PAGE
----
The rising cost of medicines may be a growing problem for many Americans, but a new survey finds that cost is generally not a key factor when doctors decide which treatments to prescribe their patients.

Among six different types of doctors queried, only primary care physicians cited cost as among their most important considerations. Forty-seven percent ranked the issue as a key concern, behind evidence that a drug is safe, effective and well-tolerated.

The various specialists – oncologists, cardiologists, neurologists, dermatologists and pulmonologists – also named these attributes as the most important issues to consider. But cost was much less of a consideration compared with 10 other concerns that were cited, according to the survey CMI/Compas, a market research firm that queried more than 800 doctors last June.

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For instance, just 25 percent of cardiologists pointed to cost as the most important factor. Cost ranked as the fifth most pressing concern among dermatologists, as 40 percent called it a factor. Thirty-three percent of oncologists cited cost, making it only the sixth most important issue. Neurologists named cost as the eighth most pressing matter. And pulmonologists ranked cost as least important.

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Why is there such a difference between the primary care doc and the specialists?

“This is likely because of the nature of the visit with the primary care doctor and what that may entail,” explained a spokeswoman for the research firm. “Imagine you’re a primary care physician who needs to keep track of a huge range of potential diagnoses and cures. You have a patient complaining of persistent GI issues. Could it be a food allergy, constipation, Crohn’s disease?  It’s likely you’d want to start by prescribing a lower-cost medication addressing the most likely culprit.”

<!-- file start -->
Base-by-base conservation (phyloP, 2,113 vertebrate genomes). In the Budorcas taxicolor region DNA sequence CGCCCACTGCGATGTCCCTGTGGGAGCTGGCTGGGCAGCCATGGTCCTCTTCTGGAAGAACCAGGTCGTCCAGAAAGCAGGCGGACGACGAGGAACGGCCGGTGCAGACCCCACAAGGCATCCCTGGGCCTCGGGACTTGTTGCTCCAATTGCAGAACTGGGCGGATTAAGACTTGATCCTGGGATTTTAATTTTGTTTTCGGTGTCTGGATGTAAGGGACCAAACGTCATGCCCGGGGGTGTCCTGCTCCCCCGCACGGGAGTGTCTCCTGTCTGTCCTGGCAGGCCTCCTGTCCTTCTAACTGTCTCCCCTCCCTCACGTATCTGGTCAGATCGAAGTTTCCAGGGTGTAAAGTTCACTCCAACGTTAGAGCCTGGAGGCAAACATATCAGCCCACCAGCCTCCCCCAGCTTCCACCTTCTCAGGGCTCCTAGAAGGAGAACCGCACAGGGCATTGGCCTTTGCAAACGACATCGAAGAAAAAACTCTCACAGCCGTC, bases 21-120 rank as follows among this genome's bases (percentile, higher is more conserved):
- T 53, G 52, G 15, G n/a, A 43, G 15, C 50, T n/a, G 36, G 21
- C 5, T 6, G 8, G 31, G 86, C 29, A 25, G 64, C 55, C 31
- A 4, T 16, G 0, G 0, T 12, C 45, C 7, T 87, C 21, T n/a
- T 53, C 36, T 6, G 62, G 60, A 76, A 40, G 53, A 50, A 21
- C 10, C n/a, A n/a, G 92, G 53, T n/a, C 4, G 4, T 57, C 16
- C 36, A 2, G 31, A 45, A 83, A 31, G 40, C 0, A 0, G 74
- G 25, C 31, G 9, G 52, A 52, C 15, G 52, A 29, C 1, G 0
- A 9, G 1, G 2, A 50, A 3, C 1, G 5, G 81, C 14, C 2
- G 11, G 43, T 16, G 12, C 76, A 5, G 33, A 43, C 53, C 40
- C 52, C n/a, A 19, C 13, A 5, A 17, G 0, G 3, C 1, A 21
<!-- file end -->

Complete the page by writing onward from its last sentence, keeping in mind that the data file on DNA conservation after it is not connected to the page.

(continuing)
“There may also be pushback from the patient who may feel concerned about cost, more so than a patient with a chronic or life-threatening illness,” she added.

Of course, this is reflects a certain amount of speculation. Nonetheless, the findings suggest that many physicians remain more concerned with finding the best medicine for the ailment at hand, as they should. But this will also place more of the onus on patients to talk to their doctors about affordability when reviewing treatment options.

The survey, by the way, also looked at other issues confronting physicians. Here are some of the results: 89 percent of primary care docs are likely to prescribe a specific drug when requested by a patient, compared with 62 percent of oncologists. The other specialists fall in between this range. However, primary care docs report patients ask for a specific drug just 56 percent of the time – and that drops to 33 percent, according to the pulmonologists and oncologists surveyed.

As for those keeping up on research literature, attending conferences, following medical news and staying abreast of clinical trials, the responses ranged from 39 percent of neurologists and dermatologists to 56 percent of cardiologists. And most rely on medical meetings and professional journals, but relatively few cited product web sites.

And many docs will try a new drug or device they have not used before after obtaining clinical information from a company, ranging from 55 percent of oncologists to 71 percent of dermatologists. However, most will also conduct further research using other sources, ranging from 66 percent of dermatologists to 74 percent of cardiologists and oncologists.

Last, but not least, attitudes toward sales reps remain mixed. Among primary care reps, 10 percent say interactions violate policy, down from 18 percent in 2015. Similarly, fewer cardiologists and neurologists cited policy concerns. But among pulmonologists and oncologists, 21 percent reported that meeting with sales reps violates policy, up from 13 percent in 2015.

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